4 * animals that have secondarily returned to marine environments face water/salt balance challenges, since the ocean is now saltier than when their ancestors left it. Sunlight * intensity affects living things * daily duration affects living things * angle of incidence of the sun (seasonal changes). affects climate * photoperiodicity can be diurnal, seasonal, etc. (Circadian rhythms). * competition for light is an important factor in many environments * plants use blue & red light for photosynthesis under foliage and underwater habitats have varying levels of these wavelengths, with red light being screened out first, and blue light last Wind * contributes to erosion * affects perceived temperature via evaporation & convection * affects desiccation (drying out) rate of animals and plants * affects growth form of plants * affects the rate of photosynthesis Rocks and Soil * topography (hills, valleys, caves, etc.) creates habitat * mineral (inorganic nutrient). content of rock affects flora * pH (acid/base level, on the scale of 0 to 14) of rock/soil affects flora * substrate composition affects any water in contact with that substrate Soil is classified in layers.
5 From bottom to top: Bedrock Solid base layer that gives rise to the upper layers. C Horizon (parent material) large rocks and gravel B horizon (subsoil) smaller rocks, more gravel, sand A Horizon (topsoil) sand, some gravel, organic material O Horizon (leaf litter and other organic DETRITUS) dead, decaying organic matter NOTE: Organic vs. Inorganic ORGANIC substances are those that have been produced by living things. (Chemically, these are composed of a backbone of carbon and hydrogen). INORGANIC substances are not produced by living things, and are abiotic. (Chemically, these substances do NOT have a carbon-hydrogen backbone ). Major Environmental Disturbances * fire * severe storms (hurricanes, tornadoes, etc.). * volcanic activity * oh, heck. Comets, too. Choose your own disaster, and fill in here. GLOBAL PATTERNS OF CLIMATE. The ultimate source of climate is the sun, which provides not only most of earth's energy, but also creates climatic events when its energy interacts with the earth.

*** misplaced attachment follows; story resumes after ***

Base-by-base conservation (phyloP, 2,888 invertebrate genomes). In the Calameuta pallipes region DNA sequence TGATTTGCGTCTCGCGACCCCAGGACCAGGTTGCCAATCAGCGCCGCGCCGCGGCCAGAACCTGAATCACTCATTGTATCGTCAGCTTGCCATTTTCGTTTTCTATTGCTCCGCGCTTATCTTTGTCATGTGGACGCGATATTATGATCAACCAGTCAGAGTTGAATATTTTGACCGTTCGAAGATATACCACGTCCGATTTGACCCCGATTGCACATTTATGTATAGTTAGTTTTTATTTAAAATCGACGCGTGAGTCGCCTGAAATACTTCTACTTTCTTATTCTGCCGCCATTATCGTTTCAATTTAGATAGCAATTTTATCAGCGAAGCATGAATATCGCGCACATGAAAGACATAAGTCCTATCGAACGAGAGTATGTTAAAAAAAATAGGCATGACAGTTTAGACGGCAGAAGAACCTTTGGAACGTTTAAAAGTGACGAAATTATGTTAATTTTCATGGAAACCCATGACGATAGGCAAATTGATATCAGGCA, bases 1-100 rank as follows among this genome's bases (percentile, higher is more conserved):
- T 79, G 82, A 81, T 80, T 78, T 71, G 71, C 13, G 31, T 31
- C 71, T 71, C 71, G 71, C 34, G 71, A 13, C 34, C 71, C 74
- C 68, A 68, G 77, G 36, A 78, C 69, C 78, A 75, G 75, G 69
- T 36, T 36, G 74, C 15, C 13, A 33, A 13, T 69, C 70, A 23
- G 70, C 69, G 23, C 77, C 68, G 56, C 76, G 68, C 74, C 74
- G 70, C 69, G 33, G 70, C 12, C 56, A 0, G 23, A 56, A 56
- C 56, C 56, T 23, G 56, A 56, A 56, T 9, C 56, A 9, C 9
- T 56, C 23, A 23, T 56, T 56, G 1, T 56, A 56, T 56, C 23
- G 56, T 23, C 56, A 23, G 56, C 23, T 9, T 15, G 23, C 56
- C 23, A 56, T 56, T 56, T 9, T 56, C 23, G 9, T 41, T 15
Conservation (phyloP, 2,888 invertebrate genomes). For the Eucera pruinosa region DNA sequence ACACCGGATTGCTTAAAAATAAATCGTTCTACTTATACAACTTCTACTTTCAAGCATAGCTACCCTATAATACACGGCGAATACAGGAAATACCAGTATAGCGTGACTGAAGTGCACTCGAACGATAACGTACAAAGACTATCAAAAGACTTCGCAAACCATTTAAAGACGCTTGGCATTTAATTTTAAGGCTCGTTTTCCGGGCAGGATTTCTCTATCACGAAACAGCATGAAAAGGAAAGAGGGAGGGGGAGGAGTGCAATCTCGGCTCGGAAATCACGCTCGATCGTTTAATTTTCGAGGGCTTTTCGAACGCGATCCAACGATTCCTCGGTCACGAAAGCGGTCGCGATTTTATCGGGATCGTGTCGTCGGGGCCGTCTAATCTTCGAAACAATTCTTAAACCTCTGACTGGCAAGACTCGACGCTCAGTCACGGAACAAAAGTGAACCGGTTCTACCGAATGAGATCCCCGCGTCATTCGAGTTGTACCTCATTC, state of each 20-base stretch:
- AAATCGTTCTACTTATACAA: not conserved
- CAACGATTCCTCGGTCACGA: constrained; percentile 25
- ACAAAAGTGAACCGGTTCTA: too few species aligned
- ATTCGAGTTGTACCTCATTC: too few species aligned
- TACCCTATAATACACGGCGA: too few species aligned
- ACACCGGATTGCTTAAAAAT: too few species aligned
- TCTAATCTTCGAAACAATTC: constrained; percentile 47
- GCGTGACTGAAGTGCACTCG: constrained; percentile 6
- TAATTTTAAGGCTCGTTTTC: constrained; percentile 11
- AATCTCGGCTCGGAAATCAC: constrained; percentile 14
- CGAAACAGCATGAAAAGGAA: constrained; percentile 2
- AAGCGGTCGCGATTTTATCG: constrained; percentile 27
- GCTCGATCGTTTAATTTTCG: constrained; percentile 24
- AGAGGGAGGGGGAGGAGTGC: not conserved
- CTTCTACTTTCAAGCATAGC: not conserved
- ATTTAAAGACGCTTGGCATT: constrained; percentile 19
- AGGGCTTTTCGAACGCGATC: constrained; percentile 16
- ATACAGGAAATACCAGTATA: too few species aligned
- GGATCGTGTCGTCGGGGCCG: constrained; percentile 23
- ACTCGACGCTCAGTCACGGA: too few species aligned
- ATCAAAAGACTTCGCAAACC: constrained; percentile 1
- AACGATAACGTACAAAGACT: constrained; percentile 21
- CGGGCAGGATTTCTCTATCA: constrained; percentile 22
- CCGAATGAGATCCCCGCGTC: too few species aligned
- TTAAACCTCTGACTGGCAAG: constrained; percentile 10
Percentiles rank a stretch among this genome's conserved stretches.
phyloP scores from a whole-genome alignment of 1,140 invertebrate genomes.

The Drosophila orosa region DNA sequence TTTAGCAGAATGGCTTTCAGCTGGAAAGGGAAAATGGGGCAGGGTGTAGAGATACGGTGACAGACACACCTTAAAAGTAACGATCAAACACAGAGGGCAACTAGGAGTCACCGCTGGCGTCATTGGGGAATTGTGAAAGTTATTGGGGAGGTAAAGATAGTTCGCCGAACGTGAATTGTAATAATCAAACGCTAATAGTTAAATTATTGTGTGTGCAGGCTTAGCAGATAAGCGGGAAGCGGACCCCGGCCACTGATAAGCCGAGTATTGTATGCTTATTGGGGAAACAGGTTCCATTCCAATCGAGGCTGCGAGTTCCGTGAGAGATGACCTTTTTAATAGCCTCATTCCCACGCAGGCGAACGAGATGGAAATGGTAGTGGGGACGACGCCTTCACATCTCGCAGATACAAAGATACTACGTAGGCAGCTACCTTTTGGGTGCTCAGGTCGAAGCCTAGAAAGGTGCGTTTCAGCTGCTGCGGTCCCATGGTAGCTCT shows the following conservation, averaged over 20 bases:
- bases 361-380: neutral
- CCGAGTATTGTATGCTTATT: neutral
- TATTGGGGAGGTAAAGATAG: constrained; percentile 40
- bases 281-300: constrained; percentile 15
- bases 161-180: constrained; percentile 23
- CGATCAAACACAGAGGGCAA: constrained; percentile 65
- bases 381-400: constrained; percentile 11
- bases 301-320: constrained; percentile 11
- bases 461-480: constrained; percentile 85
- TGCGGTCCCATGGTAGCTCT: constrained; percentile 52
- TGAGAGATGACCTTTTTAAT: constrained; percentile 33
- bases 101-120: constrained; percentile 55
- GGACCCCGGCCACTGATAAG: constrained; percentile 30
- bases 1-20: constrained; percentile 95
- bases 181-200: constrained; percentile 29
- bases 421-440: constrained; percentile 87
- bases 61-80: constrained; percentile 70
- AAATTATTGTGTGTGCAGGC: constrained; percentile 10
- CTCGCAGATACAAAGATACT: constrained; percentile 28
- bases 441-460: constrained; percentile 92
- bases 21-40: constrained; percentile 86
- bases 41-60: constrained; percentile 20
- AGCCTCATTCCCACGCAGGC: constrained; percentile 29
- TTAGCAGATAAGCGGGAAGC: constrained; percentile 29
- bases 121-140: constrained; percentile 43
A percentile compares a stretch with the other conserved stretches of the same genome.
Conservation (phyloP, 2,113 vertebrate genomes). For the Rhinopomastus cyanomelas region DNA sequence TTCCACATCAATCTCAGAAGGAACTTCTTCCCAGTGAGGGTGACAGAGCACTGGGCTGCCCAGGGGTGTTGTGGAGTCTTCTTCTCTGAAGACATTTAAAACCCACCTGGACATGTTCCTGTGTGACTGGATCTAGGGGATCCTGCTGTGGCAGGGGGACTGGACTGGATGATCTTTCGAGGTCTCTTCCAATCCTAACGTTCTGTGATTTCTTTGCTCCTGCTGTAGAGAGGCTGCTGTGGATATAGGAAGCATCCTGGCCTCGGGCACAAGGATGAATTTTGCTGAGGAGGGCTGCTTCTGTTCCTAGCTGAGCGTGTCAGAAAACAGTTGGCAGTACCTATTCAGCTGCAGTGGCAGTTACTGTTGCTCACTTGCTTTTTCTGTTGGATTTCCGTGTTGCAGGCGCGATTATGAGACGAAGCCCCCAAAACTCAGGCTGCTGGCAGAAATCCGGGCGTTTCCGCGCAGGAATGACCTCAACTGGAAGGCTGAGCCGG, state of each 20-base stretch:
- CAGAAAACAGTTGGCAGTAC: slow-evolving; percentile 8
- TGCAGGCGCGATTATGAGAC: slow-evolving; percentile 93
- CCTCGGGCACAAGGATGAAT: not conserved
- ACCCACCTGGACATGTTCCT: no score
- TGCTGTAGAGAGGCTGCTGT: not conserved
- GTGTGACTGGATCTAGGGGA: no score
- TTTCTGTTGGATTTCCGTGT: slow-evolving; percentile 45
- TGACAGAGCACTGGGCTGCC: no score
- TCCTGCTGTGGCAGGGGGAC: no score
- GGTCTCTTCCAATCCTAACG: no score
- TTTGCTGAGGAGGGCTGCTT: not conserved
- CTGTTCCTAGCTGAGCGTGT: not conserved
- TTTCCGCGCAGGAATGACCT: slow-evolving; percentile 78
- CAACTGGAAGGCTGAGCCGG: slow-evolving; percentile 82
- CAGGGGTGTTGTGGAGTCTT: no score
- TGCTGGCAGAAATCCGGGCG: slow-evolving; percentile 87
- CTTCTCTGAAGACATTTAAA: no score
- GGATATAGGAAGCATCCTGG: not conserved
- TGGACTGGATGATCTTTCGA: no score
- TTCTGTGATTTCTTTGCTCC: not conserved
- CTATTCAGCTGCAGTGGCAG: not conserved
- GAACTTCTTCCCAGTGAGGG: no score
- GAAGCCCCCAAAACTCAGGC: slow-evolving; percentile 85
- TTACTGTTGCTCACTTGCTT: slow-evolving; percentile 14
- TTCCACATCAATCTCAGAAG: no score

6 Less than half of the solar radiation striking the earth's atmosphere successfully penetrates the atmosphere to reach earth. Terrestrial irradiance ( , solar radiation incident on the earth's surface) ranges from approximately 250nm (ultraviolet) to 1500nm (near infrared). Shorter and longer wavelengths are absorbed or reflected by atmospheric ozone, water vapor. (NOTE: "nm" stands for nanometer, which is a very small distance: 10-9 meters, which means meters! Microscopic!). When the sun is directly overhead in a cloudless sky, irradiance is most intense and peaks near 540nm ("green"). Environmental conditions and angle of incidence affect both intensity and spectral distribution of incident sunlight. The TROPICS lie between the Tropic of Cancer ( N) and the Tropic of Capricorn ( S). These receive the highest annual input of solar energy, and are the only place on earth that the sun ever shines directly overhead (on the equinoxes, March 21 and September 21). The SUBTROPICS lie between the Tropic of Cancer and 30oN in the northern hemisphere, and between the Tropic of Capricorn and 30oS in the southern hemisphere.